Businesses ideas for 2014: Virtual assistant

In-house personal assistants on a salary may be a luxury, which is why 2014 will see their online counterparts multiply

By 2018 online work will be a $5bn global market, according to research by Staffing Industry Analysts. There are 1.7 million self-employed freelancers among the 4.2 million business owners in the UK.

As demand for the online work market grows, the need for the nation’s freelance community to outsource tasks grows with it. And they’re not alone. The lean start-ups and entrepreneurs with too much on their plates – but unable or unwilling to lavish a full-time salary on their needs – are turning to virtual assistants too.

If you’re a highly organised individual with experience as a personal assistant, good communication skills, and an ability to get things done with the minimum of fuss, this could be the start-up opportunity for you…

Starting a virtual assistant business: Why it’s a good business idea

Last year we predicted the market for freelancers and consultants would grow enormously, and we weren’t wrong. Instead of recruiting full-time in-house personal assistants, businesses are now looking to hire the virtual alternative and all the cost-saving benefits, support and flexibility they offer.

An established business model, virtual assistants are now moving into the mainstream as time-poor small businesses and CEOs look to streamline and make their business processes more efficient, delegating tasks to experienced, skilled professionals via the cloud. Businesses are not alone in their shift to employ remote assistants; the emergence of “online task marketplaces” such as TaskRabbit has meant an increase in public demand for virtual assistants to help “get jobs done”. Once the preserve of the wealthy, with concierge and lifestyle management services such as Ten Group and Quintessentially, now everyone could do with an extra pair of hands.

Founded in 2008, US-based TaskRabbit launched its UK arm last year and has continued to garner press attention for its online service which offers “taskers” for jobs that people don’t want to do; whether it be posting a package, food shopping or managing emails, and this idea has caught on.

London-based Sooqini, which operates a very similar “virtual task” model raised $500,000 investment in September 2013 to expand its offering, demonstrating the rising demand.

Be it personal or professional one in two businesses is predicted to hire assistants online by 2020, making the virtual assistant role a long-term business opportunity.

Virtual assistant business opportunties

To stand out as a virtual assistant you need to specialise your services rather than operate as a “jack of all trades”. There are several avenues you could consider such as working as a social media assistant, virtual researcher, virtual writer, PA, website designer and so on.

One key area for prospective virtual assistants to target is becoming the worker bee for search engine optimisation (SEO) and social media marketing work as businesses constantly strive to boost followings and their rankings. Trend prediction site What’s Coming in 2014 estimates “if you are skilled at SEO, or are starting to get there […] and can build up a solid portfolio of clients, this one of the fastest ways to make a very high income from home.”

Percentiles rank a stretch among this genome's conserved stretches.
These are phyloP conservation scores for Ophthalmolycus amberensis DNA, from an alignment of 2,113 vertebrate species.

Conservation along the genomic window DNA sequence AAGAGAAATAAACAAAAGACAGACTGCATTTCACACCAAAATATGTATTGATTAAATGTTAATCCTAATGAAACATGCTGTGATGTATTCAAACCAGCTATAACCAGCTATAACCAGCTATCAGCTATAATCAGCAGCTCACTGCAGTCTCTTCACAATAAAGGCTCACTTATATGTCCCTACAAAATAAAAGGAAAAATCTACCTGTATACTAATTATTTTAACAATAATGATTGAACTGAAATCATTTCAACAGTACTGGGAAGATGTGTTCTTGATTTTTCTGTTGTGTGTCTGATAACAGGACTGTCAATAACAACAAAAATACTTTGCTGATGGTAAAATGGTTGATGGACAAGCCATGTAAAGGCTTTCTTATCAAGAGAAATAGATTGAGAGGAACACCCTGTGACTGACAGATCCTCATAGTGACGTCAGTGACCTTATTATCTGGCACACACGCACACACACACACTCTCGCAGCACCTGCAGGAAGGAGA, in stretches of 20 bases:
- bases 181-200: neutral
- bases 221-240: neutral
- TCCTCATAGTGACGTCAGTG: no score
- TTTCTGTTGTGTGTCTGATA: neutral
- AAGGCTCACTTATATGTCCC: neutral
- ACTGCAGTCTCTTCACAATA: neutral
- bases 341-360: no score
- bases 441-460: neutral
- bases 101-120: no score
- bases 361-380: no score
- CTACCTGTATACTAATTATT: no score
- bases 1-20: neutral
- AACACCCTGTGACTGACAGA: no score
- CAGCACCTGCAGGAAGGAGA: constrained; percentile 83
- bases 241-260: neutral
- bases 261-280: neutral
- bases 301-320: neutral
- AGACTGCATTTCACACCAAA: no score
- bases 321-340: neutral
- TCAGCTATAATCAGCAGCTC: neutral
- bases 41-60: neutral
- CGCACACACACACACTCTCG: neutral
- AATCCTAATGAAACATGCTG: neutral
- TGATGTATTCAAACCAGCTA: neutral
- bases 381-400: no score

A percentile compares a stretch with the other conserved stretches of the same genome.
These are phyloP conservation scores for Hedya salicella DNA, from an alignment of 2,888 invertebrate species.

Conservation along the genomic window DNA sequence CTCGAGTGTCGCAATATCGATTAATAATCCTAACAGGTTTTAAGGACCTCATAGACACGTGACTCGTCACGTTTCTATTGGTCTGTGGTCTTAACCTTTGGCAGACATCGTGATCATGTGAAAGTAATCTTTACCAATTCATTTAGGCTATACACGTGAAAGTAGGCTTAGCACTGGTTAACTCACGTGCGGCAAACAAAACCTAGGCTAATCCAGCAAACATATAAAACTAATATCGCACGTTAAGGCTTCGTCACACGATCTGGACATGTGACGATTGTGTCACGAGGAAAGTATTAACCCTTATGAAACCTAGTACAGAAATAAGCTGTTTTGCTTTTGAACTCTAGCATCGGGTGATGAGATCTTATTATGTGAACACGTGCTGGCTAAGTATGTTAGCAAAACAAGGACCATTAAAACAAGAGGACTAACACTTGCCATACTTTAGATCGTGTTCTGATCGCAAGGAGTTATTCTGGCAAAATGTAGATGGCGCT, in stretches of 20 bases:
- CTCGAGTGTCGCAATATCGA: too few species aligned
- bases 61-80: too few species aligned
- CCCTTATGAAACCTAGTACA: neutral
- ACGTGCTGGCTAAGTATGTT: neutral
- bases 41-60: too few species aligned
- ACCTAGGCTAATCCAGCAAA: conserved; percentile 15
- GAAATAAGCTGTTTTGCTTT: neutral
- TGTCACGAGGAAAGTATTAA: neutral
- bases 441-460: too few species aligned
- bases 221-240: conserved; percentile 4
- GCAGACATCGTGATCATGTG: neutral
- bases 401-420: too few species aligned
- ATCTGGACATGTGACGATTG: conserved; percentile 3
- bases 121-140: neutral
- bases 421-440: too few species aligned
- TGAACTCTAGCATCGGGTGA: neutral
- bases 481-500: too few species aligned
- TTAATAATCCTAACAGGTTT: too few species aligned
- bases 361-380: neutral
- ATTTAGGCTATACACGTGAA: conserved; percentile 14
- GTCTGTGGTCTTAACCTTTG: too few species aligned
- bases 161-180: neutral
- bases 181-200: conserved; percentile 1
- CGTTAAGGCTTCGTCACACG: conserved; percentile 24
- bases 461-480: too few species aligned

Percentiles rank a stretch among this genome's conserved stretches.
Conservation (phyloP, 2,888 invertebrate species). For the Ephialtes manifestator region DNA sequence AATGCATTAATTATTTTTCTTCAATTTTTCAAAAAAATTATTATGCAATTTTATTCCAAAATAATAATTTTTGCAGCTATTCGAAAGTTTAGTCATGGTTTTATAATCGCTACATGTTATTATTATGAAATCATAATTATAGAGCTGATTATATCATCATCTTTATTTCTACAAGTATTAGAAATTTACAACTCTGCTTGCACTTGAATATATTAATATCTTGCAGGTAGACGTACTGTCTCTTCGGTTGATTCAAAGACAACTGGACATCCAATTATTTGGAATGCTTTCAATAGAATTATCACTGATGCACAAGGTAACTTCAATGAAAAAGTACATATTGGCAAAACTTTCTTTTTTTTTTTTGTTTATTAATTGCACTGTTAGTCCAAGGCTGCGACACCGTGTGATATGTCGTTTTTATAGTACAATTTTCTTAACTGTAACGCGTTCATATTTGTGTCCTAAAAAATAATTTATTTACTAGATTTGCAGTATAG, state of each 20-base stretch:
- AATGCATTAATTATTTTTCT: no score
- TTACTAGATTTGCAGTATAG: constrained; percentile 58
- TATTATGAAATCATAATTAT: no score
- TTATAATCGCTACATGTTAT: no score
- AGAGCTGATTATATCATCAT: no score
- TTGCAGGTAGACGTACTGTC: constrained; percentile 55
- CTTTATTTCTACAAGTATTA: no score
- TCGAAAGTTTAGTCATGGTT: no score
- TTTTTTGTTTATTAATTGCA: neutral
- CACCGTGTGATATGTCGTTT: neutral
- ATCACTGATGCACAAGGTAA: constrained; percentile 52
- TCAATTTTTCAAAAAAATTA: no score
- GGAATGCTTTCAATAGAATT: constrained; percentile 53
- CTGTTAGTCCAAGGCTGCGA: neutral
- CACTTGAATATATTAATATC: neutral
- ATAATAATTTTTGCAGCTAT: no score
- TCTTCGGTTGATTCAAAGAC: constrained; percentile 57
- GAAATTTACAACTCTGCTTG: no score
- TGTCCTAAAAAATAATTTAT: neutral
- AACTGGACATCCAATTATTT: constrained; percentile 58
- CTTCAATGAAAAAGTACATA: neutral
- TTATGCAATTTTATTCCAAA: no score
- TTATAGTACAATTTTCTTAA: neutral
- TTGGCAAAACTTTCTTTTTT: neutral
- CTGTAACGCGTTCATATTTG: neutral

As a remote business opportunity, to start up as a virtual assistant all you really need is a laptop, phone line and a good website. And as clients may hire you on an ad-hoc or ongoing basis, you can be flexible around your working hours.

With regards to fees, you set your own rates and this will vary dependent on the length of time you’re hired, the tasks and your level of experience. According to the UK Association of Virtual Assistants National Survey 2012 this can range from between £5 to 100 an hour, with an average hourly-rate of £21 across the UK.

Who else has started a virtual assistant business?

Advancements in cloud technology and the increased implementation of cloud services in business has made it easier than ever for people to work remotely and virtual assistant market is growing. Aggregate platforms to support the virtual workforce are in rude health with sites such as Time etc now listing hundreds of virtual assistants on its directory and freelance community PeoplePerHour offering virtual assistants the ability to bid for projects and clients across a range of industries.

Barnaby Lashbrooke, founder and CEO, Time etc.:

“Becoming a virtual assistant is a great way for those with assistant backgrounds to start a business and work for themselves in 2014. There are few barriers to entry and minimal set up costs making it an ideal business for those with young children at home or those ready to step back from a long commute / long hours role in the city.

“There are several sites out there to help you find work as a freelance virtual assistant such as Elance, Odesk and Time etc.  On some of those sites you bid against others to win work and rates of pay vary depending on who you’re pitching against. On others, such as Time etc, you’ll be paid a guaranteed hourly rate for any work that you do.

“All you need to start is your experience, a computer and a good internet connection – and with the online workforce and outsourcing industry set to grow massively there has never been a better time to start!”

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